The University of Wisconsin School of Medicine and Public Health wants the public to think critically about COVID-19 risks, effects and safety measures as we all deal with this unprecedented pandemic.
With myths circulating on social media and new research constantly emerging, experts urge the public and patients to be thoughtful and careful when absorbing and sharing information about the novel coronavirus, according to Ajay Sethi, PhD, faculty director of the master of public health program and associate professor of population health sciences, UW School of Medicine and Public Health.
Best practices for seeking and sharing information include:
- On the web, use trusted health resources managed by experts such as the sites run by the Centers for Disease Control and Prevention, the Wisconsin Department of Health Services and UW Health.
- On TV, always take note of who is speaking. Are they a physician? A nurse? A public health expert? Or quoting someone who is? Are other healthcare providers sharing similar, up-to-date information and recommendations?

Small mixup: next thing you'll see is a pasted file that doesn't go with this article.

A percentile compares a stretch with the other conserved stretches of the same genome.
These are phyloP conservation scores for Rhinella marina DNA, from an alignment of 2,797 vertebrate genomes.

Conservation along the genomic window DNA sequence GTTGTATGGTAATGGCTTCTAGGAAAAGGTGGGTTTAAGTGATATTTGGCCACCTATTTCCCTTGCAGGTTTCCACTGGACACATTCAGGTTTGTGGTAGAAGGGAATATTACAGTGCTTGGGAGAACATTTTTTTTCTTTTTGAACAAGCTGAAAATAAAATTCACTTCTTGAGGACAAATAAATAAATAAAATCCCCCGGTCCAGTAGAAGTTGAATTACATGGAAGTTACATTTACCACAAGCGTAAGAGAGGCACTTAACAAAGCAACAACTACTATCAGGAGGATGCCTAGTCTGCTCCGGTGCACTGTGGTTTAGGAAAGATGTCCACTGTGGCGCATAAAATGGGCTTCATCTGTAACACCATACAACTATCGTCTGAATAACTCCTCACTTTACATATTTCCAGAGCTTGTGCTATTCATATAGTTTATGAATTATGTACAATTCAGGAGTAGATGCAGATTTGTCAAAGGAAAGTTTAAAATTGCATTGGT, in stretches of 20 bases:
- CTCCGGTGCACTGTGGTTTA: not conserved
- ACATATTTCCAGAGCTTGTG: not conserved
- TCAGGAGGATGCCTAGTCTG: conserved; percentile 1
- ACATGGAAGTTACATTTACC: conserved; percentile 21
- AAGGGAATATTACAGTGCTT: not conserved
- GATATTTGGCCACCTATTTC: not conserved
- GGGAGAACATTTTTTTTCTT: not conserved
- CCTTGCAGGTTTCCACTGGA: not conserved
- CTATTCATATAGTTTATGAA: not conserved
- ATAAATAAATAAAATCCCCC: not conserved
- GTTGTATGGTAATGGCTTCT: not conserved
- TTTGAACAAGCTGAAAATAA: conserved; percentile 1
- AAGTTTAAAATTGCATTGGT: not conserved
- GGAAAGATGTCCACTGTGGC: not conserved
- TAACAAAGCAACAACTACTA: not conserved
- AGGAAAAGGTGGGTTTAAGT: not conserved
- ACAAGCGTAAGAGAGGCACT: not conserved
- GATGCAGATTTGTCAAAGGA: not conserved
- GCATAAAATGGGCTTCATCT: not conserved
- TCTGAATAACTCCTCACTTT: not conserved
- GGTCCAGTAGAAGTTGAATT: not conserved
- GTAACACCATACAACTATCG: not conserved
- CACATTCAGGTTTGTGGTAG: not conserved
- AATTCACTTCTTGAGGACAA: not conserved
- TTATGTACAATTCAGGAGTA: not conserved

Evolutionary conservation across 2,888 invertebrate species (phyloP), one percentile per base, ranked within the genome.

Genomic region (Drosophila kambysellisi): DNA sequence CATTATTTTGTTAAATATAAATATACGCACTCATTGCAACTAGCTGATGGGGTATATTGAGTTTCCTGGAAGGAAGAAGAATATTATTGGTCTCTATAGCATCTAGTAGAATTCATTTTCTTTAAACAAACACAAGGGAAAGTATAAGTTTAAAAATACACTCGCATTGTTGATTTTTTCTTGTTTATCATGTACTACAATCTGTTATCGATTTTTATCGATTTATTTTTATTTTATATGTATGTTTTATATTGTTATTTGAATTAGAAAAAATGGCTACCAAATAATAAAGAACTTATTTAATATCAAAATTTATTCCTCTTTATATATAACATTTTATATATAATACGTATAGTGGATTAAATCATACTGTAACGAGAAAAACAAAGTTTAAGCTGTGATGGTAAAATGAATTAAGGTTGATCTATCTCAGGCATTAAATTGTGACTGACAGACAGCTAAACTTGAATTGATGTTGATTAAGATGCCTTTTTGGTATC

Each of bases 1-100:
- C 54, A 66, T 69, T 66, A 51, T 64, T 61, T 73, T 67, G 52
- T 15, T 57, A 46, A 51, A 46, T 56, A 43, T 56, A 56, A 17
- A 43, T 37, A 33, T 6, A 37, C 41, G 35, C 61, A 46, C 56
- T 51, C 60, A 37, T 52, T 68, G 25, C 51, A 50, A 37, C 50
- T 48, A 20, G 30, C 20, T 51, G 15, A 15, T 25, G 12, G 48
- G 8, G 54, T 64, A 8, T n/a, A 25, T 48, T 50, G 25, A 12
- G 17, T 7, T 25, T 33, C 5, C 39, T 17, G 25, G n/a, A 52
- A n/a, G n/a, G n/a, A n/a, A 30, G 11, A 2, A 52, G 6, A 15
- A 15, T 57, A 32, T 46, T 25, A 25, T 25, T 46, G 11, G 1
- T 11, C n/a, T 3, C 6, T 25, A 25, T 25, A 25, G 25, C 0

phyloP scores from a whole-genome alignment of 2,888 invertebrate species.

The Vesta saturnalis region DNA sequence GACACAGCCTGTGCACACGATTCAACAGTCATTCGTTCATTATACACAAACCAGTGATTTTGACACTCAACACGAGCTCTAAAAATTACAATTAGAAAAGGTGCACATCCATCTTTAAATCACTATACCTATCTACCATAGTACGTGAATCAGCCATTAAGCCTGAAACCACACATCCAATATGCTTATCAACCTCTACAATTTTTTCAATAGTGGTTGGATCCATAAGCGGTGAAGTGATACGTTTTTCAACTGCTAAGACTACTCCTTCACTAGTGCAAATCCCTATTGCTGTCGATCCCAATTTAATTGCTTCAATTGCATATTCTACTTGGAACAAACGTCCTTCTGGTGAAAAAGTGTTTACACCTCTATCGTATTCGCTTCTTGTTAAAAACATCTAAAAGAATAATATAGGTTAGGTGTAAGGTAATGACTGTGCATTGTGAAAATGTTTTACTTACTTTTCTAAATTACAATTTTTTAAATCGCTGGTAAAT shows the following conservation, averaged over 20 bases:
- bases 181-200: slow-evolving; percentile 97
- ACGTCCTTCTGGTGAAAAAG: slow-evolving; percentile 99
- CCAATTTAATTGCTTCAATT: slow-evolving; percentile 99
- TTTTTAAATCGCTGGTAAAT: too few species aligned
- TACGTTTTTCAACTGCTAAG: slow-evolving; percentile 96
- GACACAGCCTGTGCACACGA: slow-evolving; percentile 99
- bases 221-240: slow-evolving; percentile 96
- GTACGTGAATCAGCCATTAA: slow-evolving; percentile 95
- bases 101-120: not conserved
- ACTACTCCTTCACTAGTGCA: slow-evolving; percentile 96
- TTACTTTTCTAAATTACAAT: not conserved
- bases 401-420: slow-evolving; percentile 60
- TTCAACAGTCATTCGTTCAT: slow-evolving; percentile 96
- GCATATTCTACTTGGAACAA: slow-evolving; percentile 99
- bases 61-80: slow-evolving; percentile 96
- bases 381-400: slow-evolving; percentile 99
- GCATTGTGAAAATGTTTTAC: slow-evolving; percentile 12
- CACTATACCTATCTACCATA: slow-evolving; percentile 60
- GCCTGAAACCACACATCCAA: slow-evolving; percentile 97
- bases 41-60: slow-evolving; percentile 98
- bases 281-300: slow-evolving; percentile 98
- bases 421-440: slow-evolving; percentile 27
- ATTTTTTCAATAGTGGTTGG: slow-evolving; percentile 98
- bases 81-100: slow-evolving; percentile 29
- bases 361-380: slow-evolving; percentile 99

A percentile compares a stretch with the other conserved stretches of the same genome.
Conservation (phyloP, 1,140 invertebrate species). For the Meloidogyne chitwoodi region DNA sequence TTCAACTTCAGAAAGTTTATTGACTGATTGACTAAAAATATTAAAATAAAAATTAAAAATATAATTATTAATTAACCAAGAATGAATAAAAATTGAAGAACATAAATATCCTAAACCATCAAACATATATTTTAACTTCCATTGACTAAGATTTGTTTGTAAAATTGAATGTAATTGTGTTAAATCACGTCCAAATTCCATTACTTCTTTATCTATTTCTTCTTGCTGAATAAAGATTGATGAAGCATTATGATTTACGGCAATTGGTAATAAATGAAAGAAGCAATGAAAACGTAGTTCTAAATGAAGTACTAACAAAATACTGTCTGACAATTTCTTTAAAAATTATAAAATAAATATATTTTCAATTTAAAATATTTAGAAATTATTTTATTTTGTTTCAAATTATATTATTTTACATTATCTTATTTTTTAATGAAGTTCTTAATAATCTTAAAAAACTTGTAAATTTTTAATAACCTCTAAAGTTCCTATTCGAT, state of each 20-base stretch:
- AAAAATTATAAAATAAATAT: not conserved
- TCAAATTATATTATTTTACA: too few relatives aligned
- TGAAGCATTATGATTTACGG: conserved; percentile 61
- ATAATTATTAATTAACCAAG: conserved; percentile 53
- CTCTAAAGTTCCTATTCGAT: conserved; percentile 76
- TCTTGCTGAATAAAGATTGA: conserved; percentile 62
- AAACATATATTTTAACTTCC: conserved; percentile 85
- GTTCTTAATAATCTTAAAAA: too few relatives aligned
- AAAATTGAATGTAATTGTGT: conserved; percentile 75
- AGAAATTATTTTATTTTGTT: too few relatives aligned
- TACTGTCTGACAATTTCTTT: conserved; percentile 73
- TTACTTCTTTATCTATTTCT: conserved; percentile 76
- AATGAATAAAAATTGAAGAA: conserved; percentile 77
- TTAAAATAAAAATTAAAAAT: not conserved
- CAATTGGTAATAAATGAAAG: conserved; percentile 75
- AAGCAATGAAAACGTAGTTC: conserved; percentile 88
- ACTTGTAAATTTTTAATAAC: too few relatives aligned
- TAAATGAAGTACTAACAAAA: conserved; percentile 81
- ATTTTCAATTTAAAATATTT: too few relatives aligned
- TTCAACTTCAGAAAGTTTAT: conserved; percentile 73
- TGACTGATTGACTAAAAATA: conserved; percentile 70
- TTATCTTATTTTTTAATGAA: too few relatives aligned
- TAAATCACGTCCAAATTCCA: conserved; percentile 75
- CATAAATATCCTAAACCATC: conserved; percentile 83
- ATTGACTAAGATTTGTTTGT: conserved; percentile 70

- On social media, think critically about everything you see. Medical journals, reputable news sources and healthcare organizations review information for accuracy. Before “liking” or “sharing,” seek the above sources for the most accurate information.
Finally, our knowledge of COVID-19 is still evolving. For example, you might hear someone isn’t practicing physical distancing because they are 25 years old and think only older people get COVID-19. While early trends led us to focus most of our attention on older adults, we know that younger people get the virus and can have serious symptoms. In fact, 26% of Wisconsin residents who tested positive for COVID-19 are ages 20 to 29, the largest percentage of any age group. This virus is still new, and we are learning more about it every day.
“Scientific and medical information is being generated and disseminated hourly and daily,” Sethi said. “Keeping up can be overwhelming, and it's important for all of us to take our time to process information after we see it, particularly if it contradicts what we have heard before and already believe.”
Sethi is available to talk about COVID-19 myths and health literacy today.